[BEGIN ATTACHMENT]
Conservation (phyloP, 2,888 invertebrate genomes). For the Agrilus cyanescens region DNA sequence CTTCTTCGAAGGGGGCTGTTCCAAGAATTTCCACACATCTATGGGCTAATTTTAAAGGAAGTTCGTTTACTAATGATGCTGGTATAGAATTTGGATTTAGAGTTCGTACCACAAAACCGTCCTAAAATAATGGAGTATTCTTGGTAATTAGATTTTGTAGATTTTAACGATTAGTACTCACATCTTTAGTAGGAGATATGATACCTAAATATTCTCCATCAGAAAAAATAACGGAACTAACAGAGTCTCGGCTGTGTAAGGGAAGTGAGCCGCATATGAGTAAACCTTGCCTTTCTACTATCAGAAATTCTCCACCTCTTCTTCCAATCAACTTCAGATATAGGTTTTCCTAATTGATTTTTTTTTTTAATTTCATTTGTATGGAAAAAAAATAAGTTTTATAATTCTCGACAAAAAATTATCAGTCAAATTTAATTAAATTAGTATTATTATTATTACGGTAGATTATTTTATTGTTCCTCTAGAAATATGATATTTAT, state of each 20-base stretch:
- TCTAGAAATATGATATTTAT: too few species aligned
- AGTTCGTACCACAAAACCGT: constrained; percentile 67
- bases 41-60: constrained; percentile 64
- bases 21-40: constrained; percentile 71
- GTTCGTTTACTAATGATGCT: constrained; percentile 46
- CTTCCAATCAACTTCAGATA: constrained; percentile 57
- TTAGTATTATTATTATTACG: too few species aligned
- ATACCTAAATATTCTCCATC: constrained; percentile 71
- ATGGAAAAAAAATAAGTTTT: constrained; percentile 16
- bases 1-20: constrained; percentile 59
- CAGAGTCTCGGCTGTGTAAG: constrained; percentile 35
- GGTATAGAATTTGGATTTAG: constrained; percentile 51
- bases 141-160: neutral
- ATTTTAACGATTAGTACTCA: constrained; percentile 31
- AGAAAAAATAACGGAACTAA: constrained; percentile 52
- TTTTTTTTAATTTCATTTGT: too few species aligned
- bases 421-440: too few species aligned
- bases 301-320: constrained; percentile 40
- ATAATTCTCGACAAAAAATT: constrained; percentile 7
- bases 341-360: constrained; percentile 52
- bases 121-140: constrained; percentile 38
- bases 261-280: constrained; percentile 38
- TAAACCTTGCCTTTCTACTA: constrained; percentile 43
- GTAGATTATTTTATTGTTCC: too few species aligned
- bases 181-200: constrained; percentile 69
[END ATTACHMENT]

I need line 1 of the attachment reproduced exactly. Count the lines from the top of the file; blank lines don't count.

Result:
Conservation (phyloP, 2,888 invertebrate genomes). For the Agrilus cyanescens region DNA sequence CTTCTTCGAAGGGGGCTGTTCCAAGAATTTCCACACATCTATGGGCTAATTTTAAAGGAAGTTCGTTTACTAATGATGCTGGTATAGAATTTGGATTTAGAGTTCGTACCACAAAACCGTCCTAAAATAATGGAGTATTCTTGGTAATTAGATTTTGTAGATTTTAACGATTAGTACTCACATCTTTAGTAGGAGATATGATACCTAAATATTCTCCATCAGAAAAAATAACGGAACTAACAGAGTCTCGGCTGTGTAAGGGAAGTGAGCCGCATATGAGTAAACCTTGCCTTTCTACTATCAGAAATTCTCCACCTCTTCTTCCAATCAACTTCAGATATAGGTTTTCCTAATTGATTTTTTTTTTTAATTTCATTTGTATGGAAAAAAAATAAGTTTTATAATTCTCGACAAAAAATTATCAGTCAAATTTAATTAAATTAGTATTATTATTATTACGGTAGATTATTTTATTGTTCCTCTAGAAATATGATATTTAT, state of each 20-base stretch: